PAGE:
By Daniel Wolfe

Online aggregation sites are developing services that parse vast storehouses of their users' bank account data to find unwanted fees and charges.

The services are being touted as a good way to use this information to attract and retain customers, and something banks could easily copy.

Mint Software Inc. is planning to roll out a tool that will automatically scan its 800,000 users' accounts for potentially bogus charges, and last week Wesabe Inc. announced a service that scans for recurring charges on its users' bank accounts. (Wesabe executives say the company has hundreds of thousands of users, but will not give a more specific figure.)

Aaron Patzer, Mint's founder and chief executive, said the idea for the new product came after his company heard of a scam involving Adele Services of Melville, New York, a bogus merchant that was making 25-cent charges to millions of consumer accounts.

The news was widely reported, and Mint decided to check its users' accounts its to see if any had been affected; it found 800 that were.

The Mountain View, Calif., company decided to make it a standard feature for its site as early as April. Patzer chided banks for not offering similar products.

"You'd think that banks could move this out to their users, but they don't," he said. "They just don't move fast enough and they just don't have the technology in place - at least, I've never seen it - to send out those kind of very specific alerts just to those users who are affected."

George Tubin, a senior research director at TowerGroup Inc. in Needham, Mass., an independent research firm owned by MasterCard Inc., said aggregation sites have access to huge amounts of consumer data, and their owners are wise to develop ways to use it.

However, banks have excellent fraud-monitoring technology and are probably just as capable as Mint, if not more so, of finding bogus charges, Tubin said. "If somebody is a customer of a large institution, this type of fraud detection will be happening for them," he said, though "not every bank has it."

Marc Hedlund, Wesabe's co-founder and chief executive, said that many people have authorized recurring charges long ago and have since forgotten they are paying them every month. Wesabe's Cutback Tool finds such charges, helping people eliminate unnecessary expenses. The San Francisco company aggregates data from accounts at multiple financial companies.

Tubin said such a service is an excellent example of finding ways to analyze financial data to benefit customers.

Wesabe's service "is brilliant in its simplicity," he said. "When you think about it, it's such a straightforward thing that a bank can do that you wonder why they don't."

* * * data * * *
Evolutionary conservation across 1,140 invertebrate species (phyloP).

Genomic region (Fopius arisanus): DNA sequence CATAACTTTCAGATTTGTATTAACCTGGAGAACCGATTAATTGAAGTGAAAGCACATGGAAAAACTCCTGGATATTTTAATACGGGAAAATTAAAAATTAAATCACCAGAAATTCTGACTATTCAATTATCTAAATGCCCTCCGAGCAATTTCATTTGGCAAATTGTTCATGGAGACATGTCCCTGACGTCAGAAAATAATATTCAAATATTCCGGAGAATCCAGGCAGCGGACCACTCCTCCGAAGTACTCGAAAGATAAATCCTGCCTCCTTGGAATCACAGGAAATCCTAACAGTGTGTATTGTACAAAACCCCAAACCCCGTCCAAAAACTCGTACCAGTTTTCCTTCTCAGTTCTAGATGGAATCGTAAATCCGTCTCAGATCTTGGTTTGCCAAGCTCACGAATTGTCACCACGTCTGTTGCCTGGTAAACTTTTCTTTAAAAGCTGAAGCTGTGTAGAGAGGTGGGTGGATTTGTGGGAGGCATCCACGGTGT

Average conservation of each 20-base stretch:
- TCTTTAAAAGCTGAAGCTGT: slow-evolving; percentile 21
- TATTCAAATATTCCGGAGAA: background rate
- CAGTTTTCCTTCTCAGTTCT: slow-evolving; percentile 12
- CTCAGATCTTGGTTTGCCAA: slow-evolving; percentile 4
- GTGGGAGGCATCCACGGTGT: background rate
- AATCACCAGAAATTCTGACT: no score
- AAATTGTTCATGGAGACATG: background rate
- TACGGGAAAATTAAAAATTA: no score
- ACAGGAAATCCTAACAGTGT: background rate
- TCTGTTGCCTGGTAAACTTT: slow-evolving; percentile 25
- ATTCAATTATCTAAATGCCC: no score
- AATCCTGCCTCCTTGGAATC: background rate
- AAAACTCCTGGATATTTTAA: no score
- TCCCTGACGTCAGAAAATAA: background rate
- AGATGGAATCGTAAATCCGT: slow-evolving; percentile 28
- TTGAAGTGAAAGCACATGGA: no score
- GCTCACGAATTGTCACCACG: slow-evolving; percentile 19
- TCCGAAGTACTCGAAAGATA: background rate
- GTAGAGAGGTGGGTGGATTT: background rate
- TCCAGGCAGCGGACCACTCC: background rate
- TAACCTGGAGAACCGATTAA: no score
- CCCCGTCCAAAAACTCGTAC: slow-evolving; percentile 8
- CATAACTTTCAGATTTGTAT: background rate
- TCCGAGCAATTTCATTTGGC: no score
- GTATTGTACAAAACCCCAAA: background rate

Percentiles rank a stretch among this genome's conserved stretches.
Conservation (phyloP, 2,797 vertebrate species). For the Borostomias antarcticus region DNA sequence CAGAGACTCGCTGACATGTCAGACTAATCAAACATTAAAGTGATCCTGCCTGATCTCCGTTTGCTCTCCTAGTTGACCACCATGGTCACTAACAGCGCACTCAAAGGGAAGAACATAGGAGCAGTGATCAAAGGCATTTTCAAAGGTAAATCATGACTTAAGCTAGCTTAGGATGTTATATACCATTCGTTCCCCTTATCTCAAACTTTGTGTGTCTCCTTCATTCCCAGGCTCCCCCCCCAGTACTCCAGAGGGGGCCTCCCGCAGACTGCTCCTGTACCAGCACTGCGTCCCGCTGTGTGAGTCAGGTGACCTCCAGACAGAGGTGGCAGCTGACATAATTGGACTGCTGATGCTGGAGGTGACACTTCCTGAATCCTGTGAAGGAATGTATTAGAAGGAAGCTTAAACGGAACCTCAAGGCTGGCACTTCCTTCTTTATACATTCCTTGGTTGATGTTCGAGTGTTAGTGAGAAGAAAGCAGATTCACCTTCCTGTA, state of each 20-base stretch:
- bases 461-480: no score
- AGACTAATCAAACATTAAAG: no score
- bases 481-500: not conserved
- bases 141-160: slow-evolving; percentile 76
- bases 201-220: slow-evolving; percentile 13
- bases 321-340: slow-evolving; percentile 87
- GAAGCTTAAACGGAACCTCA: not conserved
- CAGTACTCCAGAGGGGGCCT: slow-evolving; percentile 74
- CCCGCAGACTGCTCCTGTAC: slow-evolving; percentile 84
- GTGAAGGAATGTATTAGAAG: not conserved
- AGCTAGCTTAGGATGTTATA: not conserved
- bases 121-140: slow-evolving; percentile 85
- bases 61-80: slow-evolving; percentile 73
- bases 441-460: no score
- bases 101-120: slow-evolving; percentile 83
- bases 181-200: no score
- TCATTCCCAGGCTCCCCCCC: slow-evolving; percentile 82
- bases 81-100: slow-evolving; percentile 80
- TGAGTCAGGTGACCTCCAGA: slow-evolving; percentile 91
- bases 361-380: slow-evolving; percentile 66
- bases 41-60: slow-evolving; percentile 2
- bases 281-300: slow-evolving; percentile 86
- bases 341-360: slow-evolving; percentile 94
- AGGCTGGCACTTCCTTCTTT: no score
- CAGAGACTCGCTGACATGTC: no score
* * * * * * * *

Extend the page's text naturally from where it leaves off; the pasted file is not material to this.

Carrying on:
One reason banks might not be following suit is that some recurring fees are charged by banks themselves; when one of Wesabe's employees tested the service, it spotted a regular charge from her bank that she quickly cut.

(Of course, recurring fees come from a variety of sources, and not all are unwanted. "The No. 1 most popular cutback so far is Netflix," the DVD subscription service, according to Hedlund. And the suggested cut that "people most often reject is also Netflix.")

Ron Shevlin, a senior analyst at Aite Group LLC in Boston, said that "banks need to be interested in" such services, but "they have not figured out how to calculate the ROI and monetize this."

Customers find tools like Wesabe's to be extremely useful because it takes the tedium out of managing their finances, he said. "Money is really, really important to us, but we really, really don't like managing it."

Even if these tools prove popular on Wesabe and Mint, people would still be willing to go to their banks for the same data, Shevlin said. "The Wesabes and Mints, despite their adoption numbers, we're still not talking anywhere near the vast majority of consumers yet. So there's plenty of opportunity for banks and credit card companies to kind of get back into this game, but if they're going to sit there and go, 'Where's the ROI?' on every one of those investments, they're never going to move on doing any of this stuff."

Hedlund said Wesabe's Cutback Tool could be adapted to look for fraudulent transactions, and this could help persuade prospective users who are nervous about using aggregation sites because they fear giving a third party access to their bank data.

"There is some opportunity to help people get through that if they felt this is not just a bank tool, this is a fraud detection tool," Hedlund said.

He said the service is particularly helpful in this economy. "A lot of people are coming to this tool with a particular need. They've been laid off … or they're worried about being laid off."

The Cutback Tool is designed to let users decide for themselves what to cut, he said, and makes no assumptions about what would be best for users. "We've come up with a set of suggestions that are absolutely perfect for some people and horrible for other people," he said. It suggests any recurring expenses - even loan and insurance payments, which most people don't cut - to highlight how much money is spent on each over time.

Patzer agreed that by adding fraud detection features, aggregators could hold more appeal to people who have been wary of using such sites. "It takes away some of that apprehension," he said.

The article was originally published on

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